Valentine’s Day is coming up, love is in the air, and heart-shaped cards and sweet treats are everywhere. Sadly not all love affairs remain heart shaped, sometimes they become triangles, and when they do they can be deadly.
Thirty-seven-year-old grocery clerk Worth Clements traveled from Atlanta, Georgia to Los Angeles to plead with his estranged sweetheart, twenty-seven-year-old Lucille Register, to marry him. He brought with him Lucille’s eight-year-old brother Stanley, whom he had adopted. Worth had divorced his former wife, one of Lucille’s aunts, and planned to marry Lucille as soon as possible.
The meeting between Worth and Lucille didn’t go well. Accompanied by two of her friends Mary Temple, Martha Hillhouse, and her brother Stanley, she went to LAPD’s Hollywood station for a safe place to talk things over with Worth. Their talk ended with Worth agreeing to return to Atlanta. The group left the police station and everyone piled into Martha’s car.
As Martha turned the car onto Third Street Worth and Lucille, together in the back seat of the car, began to argue. It was then that Lucille dropped the bombshell. She was already married! She and a fellow named Wayne Campbell had driven to Tijuana just two days earlier and wed. The other occupants of the car heard Lucille reject Worth in no uncertain terms: “I won’t marry you–take it or leave it.”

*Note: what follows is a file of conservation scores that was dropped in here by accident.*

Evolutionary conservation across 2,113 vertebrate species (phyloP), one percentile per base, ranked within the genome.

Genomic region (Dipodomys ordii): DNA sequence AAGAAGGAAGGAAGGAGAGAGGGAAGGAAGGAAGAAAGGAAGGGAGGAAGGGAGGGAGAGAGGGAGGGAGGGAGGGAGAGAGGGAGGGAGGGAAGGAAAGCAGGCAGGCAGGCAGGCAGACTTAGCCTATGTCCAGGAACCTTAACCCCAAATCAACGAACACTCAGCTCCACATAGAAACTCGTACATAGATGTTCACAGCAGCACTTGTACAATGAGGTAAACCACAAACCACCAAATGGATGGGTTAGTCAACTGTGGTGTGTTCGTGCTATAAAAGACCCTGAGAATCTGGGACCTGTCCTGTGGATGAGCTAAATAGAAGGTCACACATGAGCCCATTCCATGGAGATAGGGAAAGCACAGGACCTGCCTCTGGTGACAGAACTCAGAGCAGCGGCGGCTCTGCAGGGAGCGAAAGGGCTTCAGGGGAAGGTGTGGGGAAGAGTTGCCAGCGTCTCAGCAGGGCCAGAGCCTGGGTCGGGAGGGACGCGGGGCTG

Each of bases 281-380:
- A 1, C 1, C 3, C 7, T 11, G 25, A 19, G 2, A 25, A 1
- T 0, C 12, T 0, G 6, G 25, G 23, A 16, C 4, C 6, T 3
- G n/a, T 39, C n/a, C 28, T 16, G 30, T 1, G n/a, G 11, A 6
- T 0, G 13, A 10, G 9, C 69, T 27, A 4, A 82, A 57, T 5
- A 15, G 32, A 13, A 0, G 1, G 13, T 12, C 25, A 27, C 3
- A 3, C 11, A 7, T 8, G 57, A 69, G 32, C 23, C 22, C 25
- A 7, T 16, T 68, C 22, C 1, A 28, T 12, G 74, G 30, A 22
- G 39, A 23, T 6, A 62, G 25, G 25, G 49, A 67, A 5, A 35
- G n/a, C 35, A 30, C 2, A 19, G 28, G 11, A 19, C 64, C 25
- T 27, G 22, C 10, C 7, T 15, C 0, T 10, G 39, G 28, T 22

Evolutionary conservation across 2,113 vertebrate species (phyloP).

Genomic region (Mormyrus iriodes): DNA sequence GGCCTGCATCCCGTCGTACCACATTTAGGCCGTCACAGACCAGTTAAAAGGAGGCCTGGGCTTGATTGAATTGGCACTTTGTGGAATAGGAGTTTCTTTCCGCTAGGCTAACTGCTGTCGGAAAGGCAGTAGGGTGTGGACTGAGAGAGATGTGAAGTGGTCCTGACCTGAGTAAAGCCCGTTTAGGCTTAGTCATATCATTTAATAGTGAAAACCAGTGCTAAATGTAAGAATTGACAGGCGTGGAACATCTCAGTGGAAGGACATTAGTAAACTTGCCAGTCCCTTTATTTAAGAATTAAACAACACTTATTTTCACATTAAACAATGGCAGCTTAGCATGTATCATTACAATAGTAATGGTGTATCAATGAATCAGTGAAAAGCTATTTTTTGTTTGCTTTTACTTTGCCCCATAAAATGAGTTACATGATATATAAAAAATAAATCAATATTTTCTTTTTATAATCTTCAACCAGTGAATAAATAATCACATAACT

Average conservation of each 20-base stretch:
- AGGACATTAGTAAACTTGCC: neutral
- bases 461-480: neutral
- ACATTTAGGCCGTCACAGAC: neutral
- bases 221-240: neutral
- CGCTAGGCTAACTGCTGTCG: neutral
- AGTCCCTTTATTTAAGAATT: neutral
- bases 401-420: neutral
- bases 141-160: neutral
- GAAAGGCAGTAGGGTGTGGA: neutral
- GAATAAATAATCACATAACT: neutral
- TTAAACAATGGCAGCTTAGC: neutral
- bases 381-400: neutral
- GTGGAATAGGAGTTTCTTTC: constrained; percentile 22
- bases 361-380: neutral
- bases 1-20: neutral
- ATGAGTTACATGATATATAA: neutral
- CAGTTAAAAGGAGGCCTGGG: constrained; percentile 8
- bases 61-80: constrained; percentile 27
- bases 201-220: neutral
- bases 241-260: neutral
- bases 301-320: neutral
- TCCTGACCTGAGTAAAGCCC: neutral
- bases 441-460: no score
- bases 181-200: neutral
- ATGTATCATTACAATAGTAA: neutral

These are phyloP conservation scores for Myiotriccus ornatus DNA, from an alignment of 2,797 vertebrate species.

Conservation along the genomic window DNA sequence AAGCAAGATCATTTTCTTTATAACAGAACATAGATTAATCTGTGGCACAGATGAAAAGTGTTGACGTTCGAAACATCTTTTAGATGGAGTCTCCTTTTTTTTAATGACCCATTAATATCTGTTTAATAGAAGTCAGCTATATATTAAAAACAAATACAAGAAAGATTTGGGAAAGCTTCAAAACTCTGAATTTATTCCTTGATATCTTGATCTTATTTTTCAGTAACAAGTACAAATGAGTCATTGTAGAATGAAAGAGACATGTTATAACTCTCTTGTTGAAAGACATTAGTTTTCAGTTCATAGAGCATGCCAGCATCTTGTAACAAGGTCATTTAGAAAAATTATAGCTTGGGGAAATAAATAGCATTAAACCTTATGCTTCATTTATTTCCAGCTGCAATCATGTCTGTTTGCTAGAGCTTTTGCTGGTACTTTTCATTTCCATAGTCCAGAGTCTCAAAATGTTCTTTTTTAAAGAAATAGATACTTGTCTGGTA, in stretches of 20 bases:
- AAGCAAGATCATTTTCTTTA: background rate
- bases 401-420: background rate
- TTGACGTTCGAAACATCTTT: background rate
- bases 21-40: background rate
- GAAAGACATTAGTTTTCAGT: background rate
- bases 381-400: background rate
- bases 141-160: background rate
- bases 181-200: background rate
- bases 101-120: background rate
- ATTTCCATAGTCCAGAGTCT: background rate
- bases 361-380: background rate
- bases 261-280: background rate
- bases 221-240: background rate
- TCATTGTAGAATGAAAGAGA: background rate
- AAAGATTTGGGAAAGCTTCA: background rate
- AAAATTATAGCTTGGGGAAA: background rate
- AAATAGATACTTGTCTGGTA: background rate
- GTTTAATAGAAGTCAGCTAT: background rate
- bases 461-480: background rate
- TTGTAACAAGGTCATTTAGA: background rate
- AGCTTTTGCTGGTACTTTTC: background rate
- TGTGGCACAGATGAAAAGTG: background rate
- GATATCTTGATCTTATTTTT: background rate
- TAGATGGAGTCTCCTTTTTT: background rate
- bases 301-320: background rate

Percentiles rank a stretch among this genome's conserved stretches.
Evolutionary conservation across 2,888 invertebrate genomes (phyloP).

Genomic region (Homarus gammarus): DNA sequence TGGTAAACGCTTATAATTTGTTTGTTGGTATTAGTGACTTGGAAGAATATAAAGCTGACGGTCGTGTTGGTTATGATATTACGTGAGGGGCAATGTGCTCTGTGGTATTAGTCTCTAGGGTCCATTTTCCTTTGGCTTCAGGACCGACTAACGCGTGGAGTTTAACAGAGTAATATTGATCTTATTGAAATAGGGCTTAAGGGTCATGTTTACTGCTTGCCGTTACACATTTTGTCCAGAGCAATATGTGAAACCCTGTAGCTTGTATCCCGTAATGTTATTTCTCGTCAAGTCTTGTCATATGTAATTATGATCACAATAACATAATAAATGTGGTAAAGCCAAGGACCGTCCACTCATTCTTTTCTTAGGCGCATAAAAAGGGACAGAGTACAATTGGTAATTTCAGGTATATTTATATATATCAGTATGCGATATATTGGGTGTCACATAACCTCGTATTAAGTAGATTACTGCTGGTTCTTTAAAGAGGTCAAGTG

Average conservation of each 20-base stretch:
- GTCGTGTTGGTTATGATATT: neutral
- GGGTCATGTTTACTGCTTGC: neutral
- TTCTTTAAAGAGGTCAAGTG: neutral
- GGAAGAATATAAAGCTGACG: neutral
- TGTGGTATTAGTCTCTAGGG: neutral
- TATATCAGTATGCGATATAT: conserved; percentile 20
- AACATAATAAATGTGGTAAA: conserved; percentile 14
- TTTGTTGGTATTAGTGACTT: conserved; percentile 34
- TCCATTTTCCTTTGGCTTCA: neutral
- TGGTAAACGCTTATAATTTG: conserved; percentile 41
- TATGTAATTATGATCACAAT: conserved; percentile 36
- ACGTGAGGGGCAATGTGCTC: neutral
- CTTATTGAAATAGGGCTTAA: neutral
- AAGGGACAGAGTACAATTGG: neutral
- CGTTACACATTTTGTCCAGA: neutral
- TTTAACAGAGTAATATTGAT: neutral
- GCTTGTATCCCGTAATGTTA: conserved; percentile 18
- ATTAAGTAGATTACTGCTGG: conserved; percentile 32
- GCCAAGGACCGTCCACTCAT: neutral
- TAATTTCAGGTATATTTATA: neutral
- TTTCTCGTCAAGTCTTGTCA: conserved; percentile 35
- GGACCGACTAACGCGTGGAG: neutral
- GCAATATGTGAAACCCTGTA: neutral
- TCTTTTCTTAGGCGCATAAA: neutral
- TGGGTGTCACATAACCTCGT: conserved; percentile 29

Worth responded: “Lucille, I’ve got a gun.” Did he bring the gun because he suspected he was part of a triangle? Or had he planned to kill Lucille if she rejected him for any reason? I suspect the latter; but surely Lucille’s confession was the thing that made him snap. He fired one shot into Lucille and she went quiet. Martha pulled the car to the curb at 3rd Street and Union Avenue. As Martha, Mary and Stanley ran for help they heard two more shots.
When the police arrived they found Lucille dead in the back seat. Beside her lay Worth. He had put two rounds into his chest and was barely alive.
LAPD Detective Thad Brown went to the hospital to speak with Worth. As soon as it was clear that he was going to pull through, he was charged with murder.
Little more than a month following the slaying Worth appeared in Judge Blake’s courtroom. He made a pathetic picture swaddled in a blanket, hunched over in a wheelchair. He pleaded guilty, even though he insisted he couldn’t recall committing the crime.
On December 29, 1937, Judge Blake found Worth guilty of first degree murder and sentenced him to life in prison. But he didn’t spend the rest of his life behind bars. He was released on January 29, 1948, ten years to the day after he began his sentence.